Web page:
Evaluating the Health of an Urban Wetland Using Electrical Resistivity

Intro-Level Lee Slater, Rutgers University - Newark

5 unit 2-3 weeks ITG image
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This module introduces students to the fundamental principles and uses of electrical resistivity, with a focus on an environmental application. Students explore the characteristics and environmental setting of Harrier Meadow, a saltmarsh just outside of New York City. They investigate the relationship between electrical resistivity and physical properties of the soil in the marsh. Students also discover how variations in survey configuration parameters control investigation depth (how far into the ground the signals sense) and spatial resolution (what size objects can be detected). Finally, students learn about and then perform geophysical inversion, which is the process of estimating the geophysical properties of the subsurface from geophysical observations. In the final unit of the module, students evaluate the extent to which the geophysical dataset and direct physical measurements support the hypothesis, introduced in Unit 1, accounting for the distribution of Pickleweed in Harrier Meadow.

This module is intended to require approximately 2-3 weeks of class time. Teaching material includes PowerPoints that may be used in lectures or provided for self-guided learning, exercises, and handouts that ask students to synthesize what they learn from the exercises. In addition, multiple choice and short answer questions can be given to students as homework, on quizzes, or on exams.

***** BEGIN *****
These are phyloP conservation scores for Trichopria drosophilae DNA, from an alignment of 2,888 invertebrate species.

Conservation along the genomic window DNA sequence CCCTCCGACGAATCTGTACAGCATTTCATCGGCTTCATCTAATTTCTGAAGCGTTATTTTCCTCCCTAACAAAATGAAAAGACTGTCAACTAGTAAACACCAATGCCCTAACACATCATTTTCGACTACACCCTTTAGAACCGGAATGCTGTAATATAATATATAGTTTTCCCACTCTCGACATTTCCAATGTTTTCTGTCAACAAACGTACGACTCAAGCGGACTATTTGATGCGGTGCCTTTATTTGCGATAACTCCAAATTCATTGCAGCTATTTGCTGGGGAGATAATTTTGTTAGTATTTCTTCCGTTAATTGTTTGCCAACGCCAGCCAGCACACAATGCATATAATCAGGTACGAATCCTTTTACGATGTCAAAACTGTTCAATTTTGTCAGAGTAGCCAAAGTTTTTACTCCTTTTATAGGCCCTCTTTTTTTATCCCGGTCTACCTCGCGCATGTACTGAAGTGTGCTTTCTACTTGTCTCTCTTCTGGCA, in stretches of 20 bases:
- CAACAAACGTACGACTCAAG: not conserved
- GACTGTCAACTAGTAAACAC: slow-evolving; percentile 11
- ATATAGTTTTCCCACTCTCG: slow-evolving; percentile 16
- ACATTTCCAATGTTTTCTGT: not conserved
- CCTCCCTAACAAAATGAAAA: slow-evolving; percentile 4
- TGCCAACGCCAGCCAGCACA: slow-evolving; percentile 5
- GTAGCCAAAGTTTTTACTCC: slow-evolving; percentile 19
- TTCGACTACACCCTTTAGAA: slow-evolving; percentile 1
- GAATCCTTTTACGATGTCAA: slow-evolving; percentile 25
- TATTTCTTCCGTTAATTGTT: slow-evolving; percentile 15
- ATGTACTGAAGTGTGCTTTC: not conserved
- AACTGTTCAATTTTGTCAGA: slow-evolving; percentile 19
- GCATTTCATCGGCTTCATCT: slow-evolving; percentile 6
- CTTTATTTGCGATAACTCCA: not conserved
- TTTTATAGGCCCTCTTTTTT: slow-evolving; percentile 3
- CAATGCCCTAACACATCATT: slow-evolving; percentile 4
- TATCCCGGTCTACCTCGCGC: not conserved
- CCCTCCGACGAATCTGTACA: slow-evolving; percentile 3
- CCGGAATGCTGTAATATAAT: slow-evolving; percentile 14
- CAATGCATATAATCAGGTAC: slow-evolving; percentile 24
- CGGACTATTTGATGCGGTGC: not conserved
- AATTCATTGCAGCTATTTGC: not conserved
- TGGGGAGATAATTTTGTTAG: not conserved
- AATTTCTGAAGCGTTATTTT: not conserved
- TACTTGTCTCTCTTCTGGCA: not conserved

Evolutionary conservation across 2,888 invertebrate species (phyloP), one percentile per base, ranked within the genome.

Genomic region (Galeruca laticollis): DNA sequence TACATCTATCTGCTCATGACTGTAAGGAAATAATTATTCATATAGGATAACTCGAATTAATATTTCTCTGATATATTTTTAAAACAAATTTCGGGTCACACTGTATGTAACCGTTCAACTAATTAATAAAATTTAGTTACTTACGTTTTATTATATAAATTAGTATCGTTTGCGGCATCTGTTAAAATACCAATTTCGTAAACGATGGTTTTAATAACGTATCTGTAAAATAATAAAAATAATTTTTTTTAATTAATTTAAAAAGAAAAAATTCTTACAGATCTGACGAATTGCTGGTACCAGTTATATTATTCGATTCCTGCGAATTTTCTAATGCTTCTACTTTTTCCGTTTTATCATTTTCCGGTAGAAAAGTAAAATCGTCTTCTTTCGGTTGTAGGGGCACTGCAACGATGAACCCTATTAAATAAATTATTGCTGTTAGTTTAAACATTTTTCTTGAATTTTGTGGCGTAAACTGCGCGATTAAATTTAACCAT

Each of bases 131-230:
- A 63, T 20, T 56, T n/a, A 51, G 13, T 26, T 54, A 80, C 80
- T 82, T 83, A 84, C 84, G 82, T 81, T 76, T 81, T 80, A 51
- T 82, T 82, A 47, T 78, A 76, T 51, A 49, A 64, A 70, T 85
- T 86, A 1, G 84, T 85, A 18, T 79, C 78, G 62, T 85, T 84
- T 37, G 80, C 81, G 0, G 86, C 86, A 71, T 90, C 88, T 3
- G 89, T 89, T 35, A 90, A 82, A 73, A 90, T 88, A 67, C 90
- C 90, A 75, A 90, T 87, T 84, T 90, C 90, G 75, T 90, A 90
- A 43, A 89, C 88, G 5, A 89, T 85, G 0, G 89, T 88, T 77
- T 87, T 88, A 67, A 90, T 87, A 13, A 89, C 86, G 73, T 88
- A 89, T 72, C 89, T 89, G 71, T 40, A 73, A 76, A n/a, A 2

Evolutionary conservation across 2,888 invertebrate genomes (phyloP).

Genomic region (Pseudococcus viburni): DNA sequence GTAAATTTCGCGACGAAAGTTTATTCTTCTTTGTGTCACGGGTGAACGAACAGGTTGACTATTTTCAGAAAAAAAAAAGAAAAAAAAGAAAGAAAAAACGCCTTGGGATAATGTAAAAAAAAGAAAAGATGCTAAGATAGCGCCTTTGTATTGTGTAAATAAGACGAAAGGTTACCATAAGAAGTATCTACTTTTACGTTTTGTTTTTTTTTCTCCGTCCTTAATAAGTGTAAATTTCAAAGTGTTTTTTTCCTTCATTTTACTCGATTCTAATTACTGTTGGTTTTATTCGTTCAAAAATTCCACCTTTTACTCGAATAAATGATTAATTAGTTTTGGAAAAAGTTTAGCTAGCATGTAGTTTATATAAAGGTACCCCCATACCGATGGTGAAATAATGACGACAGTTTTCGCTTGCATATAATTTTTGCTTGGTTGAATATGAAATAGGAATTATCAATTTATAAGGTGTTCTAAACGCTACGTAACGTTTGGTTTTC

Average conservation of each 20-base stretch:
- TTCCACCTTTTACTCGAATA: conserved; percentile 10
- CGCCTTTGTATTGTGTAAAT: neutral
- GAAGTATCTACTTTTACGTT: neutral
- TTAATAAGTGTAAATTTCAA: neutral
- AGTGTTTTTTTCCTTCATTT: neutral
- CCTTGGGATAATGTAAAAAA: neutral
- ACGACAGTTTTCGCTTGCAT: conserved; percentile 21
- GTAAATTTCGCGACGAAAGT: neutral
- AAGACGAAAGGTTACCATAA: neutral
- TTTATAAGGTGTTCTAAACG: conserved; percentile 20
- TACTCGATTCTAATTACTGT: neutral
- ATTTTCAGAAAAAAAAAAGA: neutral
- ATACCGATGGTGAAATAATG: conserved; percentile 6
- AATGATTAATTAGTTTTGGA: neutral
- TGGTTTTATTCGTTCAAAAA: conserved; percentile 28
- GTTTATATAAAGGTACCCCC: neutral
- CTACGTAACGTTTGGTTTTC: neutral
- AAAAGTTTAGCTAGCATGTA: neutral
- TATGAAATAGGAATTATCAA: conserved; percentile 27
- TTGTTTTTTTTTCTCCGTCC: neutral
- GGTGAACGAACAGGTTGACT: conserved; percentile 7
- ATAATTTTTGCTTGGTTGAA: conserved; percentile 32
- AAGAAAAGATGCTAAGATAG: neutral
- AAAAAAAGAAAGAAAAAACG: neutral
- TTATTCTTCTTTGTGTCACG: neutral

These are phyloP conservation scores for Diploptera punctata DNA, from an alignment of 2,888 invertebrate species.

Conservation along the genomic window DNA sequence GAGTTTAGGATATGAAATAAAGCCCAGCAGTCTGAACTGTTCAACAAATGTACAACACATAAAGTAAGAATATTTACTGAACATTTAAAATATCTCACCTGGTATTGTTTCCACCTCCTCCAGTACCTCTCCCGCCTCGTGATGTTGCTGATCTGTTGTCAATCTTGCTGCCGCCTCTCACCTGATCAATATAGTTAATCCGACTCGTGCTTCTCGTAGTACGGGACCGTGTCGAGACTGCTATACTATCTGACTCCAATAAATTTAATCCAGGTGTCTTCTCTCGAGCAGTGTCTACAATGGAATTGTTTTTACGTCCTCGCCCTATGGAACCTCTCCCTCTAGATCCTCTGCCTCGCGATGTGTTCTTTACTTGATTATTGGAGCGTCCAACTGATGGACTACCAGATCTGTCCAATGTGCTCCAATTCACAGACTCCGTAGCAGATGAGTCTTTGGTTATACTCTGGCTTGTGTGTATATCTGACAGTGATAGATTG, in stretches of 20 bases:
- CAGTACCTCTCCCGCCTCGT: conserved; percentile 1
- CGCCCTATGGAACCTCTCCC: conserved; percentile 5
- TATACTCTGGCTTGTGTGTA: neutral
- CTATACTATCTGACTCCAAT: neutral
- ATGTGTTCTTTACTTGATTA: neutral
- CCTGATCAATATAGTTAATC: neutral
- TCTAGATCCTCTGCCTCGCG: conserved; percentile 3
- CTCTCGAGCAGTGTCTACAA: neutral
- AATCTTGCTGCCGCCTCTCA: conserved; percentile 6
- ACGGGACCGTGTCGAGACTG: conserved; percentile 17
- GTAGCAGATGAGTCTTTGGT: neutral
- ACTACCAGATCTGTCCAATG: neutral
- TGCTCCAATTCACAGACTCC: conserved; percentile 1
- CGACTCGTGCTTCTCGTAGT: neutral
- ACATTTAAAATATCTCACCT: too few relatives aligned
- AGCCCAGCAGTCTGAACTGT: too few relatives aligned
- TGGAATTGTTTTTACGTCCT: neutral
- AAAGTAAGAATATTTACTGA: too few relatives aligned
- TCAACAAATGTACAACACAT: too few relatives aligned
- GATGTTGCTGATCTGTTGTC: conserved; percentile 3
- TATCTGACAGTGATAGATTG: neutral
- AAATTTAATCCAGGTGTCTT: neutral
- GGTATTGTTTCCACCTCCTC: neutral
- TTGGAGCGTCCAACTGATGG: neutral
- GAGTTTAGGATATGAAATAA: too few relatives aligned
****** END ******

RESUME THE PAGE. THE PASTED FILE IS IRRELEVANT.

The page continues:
Strengths of the Module

Use of real data: Authentic datasets are used throughout the module, beginning with unit 1. This allows students to grapple with the challenges of real data sets, where there is an inherent element of ambiguity. It also shows students how geophysics is used one real-world setting.

Connects students to the world around them: This module emphasizes how electrical resistivity is used as a proxy for measuring salinity in a wetland just outside of New York City, and how the presence of an indicator species is used as a proxy for ecosystem health. Comparing these data illustrates how cities impact the environments around them.

Flexibility: This module can be used as individual units or as a complete module. It is also possible to use units 1, 2, and 5 without the more mathematically-intensive units 3 and 4. This approach significantly decreases the time it takes to complete the module while still highlighting the application of geophysical methods to an urban environmental question. Unit exercises can be used as homework or in-class/lab assignments. Exercises can be completed individually or in small groups.

A great fit for courses in

  • Geology
  • Environmental Science
  • Environmental Studies
  • Earth Science
  • Earth System Science
  • Geophysics

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